- Choose suppliers carefully. Understand what they are offering, what their procedures and systems are and determine where your responsibilities begin and end
- Plan and control all aspects of safety, protocols and compliance in their system and the connection to yours
Again there are simple but effective steps business owners can take to protect their data:
- Protect hardware and infrastructure. Ensure you protect your internal hardware like switches, routers and PC’s, software and applications and your network at all levels
- Secure data. Protect against data loss through implementing policy for storage and access and for use of mobile devices, with particular reference to BOYD. As a secondary measure, ensure encryption of data, in case of loss.
Many businesses worry about cloud from a security point of view, thinking that their data is vulnerable on huge great servers that they can’t see. The truth is, however, that though they are vulnerable (because nothing can be 100% secure forever) they are as safe as they can be because they are too big to fail.
No, the real danger is much closer to home and business owners, IT departments and employees are not always giving these security issues the diligence they deserve.
Employees can pose biggest risk
According to Insight, a recent report from Ovum and Samsung reveals that ‘around a third of all BYOD (Bring Your Own Device) activity is invisible to the IT department’. Also ‘nearly two thirds are not working to any formal IT policy’.
Evidence also suggests that significant numbers of employees feel no sense of responsibility towards security of mobile devices. Many do not even set up any form of log-in mechanism. Employees also access confidential information and install apps on public wireless connections.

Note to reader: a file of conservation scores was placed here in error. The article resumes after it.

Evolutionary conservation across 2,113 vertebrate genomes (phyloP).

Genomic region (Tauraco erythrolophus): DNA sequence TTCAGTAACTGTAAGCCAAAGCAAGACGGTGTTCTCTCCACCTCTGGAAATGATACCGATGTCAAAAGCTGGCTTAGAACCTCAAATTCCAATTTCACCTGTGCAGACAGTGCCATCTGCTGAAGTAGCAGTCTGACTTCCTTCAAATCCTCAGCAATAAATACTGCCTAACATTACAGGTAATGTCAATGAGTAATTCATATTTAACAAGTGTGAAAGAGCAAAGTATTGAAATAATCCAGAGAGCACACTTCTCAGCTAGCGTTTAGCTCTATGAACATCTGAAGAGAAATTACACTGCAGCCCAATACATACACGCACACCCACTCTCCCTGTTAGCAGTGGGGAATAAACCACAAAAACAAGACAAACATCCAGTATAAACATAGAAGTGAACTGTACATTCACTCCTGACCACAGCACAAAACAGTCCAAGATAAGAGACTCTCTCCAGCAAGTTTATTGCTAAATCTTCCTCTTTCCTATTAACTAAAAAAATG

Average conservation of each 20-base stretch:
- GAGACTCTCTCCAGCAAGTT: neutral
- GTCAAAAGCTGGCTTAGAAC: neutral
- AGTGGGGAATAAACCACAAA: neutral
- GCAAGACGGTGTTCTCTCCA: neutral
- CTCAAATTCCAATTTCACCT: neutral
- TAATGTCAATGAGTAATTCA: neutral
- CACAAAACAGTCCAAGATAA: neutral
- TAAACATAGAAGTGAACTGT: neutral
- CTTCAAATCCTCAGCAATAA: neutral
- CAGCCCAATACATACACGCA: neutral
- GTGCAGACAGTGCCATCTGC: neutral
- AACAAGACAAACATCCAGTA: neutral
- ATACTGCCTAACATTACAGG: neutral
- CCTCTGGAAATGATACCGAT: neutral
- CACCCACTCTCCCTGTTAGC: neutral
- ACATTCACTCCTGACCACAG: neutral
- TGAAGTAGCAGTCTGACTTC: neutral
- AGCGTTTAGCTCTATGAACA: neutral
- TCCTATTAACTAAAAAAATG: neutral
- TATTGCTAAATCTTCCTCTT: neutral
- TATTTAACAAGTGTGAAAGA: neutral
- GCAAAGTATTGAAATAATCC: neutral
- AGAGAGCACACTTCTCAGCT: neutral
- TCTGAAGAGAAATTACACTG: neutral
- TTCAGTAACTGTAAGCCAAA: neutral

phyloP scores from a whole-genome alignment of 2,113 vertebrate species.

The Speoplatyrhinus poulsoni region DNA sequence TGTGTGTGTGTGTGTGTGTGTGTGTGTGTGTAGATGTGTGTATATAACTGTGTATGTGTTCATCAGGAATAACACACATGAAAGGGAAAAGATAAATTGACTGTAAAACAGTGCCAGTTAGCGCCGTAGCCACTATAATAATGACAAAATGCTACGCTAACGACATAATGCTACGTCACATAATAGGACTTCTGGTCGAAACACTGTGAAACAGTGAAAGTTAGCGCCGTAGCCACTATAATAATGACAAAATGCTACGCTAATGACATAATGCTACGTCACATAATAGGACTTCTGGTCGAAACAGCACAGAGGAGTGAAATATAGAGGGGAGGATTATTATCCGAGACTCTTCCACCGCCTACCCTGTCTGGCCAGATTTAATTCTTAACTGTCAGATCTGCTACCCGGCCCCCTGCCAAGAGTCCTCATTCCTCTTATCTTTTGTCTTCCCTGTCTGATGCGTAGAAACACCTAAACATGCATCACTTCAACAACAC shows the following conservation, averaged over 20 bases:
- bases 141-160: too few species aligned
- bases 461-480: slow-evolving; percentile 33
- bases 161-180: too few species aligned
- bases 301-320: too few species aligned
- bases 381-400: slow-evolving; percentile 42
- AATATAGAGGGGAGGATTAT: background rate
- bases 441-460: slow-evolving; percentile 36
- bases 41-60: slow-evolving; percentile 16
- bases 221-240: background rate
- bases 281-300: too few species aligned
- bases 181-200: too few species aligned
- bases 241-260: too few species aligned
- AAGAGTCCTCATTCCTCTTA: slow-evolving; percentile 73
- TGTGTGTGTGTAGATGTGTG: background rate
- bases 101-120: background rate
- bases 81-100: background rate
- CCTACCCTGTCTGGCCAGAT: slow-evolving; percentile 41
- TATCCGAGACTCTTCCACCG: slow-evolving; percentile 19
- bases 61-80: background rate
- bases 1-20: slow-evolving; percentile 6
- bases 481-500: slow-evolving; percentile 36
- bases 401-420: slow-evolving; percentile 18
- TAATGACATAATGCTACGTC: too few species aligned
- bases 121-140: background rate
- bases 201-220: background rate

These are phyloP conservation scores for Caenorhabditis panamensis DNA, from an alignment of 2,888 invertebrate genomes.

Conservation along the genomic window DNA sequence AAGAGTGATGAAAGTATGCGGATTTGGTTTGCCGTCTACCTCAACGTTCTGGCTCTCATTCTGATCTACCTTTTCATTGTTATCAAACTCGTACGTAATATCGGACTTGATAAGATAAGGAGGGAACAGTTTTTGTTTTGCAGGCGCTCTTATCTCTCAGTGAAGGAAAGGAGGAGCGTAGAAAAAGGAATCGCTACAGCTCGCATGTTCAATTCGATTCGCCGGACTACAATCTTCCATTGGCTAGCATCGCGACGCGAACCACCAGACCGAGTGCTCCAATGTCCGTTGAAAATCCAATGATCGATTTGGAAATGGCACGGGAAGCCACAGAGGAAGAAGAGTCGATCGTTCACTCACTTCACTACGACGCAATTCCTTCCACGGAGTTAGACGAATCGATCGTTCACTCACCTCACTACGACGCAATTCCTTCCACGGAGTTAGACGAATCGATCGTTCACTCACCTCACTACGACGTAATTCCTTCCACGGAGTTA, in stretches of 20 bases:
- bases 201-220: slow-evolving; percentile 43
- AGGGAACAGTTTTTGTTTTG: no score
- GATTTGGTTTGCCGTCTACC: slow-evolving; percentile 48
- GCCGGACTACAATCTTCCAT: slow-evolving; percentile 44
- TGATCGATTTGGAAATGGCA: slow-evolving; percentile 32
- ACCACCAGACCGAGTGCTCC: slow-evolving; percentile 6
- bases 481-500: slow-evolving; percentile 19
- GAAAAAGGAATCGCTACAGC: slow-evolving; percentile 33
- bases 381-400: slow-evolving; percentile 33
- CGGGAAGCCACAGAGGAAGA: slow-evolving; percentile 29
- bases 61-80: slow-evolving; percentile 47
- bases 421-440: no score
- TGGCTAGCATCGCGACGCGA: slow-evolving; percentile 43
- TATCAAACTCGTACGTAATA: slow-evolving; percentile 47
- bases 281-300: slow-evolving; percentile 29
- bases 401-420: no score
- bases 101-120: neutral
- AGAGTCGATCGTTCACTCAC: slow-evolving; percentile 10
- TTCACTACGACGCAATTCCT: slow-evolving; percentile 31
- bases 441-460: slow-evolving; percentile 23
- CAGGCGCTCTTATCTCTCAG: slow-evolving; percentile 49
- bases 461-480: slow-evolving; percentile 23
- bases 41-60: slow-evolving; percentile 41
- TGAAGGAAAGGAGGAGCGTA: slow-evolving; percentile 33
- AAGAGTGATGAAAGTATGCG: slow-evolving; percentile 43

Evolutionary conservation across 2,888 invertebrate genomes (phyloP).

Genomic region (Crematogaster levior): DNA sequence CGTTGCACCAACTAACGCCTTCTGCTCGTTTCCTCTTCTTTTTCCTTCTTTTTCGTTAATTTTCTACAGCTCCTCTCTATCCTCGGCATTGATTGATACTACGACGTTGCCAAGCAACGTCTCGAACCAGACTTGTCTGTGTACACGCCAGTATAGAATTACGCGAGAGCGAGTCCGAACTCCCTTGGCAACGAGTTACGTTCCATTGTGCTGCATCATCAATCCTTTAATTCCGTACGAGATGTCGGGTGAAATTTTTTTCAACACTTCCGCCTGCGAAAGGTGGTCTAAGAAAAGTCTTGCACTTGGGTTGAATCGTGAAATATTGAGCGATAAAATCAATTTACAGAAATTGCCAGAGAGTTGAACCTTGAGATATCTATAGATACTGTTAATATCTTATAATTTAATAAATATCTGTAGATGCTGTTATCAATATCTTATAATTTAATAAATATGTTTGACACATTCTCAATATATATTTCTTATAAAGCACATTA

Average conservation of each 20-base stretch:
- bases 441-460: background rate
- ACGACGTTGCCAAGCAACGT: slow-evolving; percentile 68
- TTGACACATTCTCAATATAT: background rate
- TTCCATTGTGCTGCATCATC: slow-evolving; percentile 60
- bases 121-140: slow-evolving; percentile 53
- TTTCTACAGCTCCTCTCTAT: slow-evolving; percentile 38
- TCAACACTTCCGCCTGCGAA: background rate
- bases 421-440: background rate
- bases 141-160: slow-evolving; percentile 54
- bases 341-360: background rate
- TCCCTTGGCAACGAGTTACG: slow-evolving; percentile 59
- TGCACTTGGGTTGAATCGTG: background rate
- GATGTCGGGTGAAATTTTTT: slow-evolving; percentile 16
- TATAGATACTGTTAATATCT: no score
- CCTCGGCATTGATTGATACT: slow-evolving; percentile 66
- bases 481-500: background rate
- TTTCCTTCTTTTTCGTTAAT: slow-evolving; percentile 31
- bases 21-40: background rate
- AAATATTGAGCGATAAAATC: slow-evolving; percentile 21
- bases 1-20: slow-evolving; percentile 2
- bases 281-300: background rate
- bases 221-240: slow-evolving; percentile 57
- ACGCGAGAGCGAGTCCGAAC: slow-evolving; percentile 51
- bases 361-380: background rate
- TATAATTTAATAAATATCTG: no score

Every employee with a mobile device and who conducts work on that device should be part of a planned policy that provides best practice. This would include any data stored on the device and how it connects to the internet. It would also include protection log-on protocols, data encryption and looking at and approving, if necessary, any apps downloaded. This is true of company devices but especially true of BYOD devices.
The risks are not just about lost or stolen data, but also about viruses and sabotage, downtime, loss of earnings, data protection issues and credibility with clients and prospects as well as potential legal action.
Benefitting from the cloud
Taking precautions should be standard procedure and should not put anyone off the cloud. From the point of view of data being stored on mobile devices, the cloud is invaluable. It stores the data for you, so the danger from lost or stolen laptops, tablets and phones is reduced.
Other benefits include flexibility, agility, scalability, disaster recovery, automatic software updates and cost control. It is also important as part of an agile working policy, enabling employees to work from anywhere, at any time on any device.
The world is moving forward and there are opportunities to work in ways that better suit businesses and employees and provide far greater freedom and choice. This, in turn, however, brings its own problems. Business owners would be well advised to take greater lengths to keep their data secret and safe.
For more information on getting cloud security right, read this white paper from PC Connection.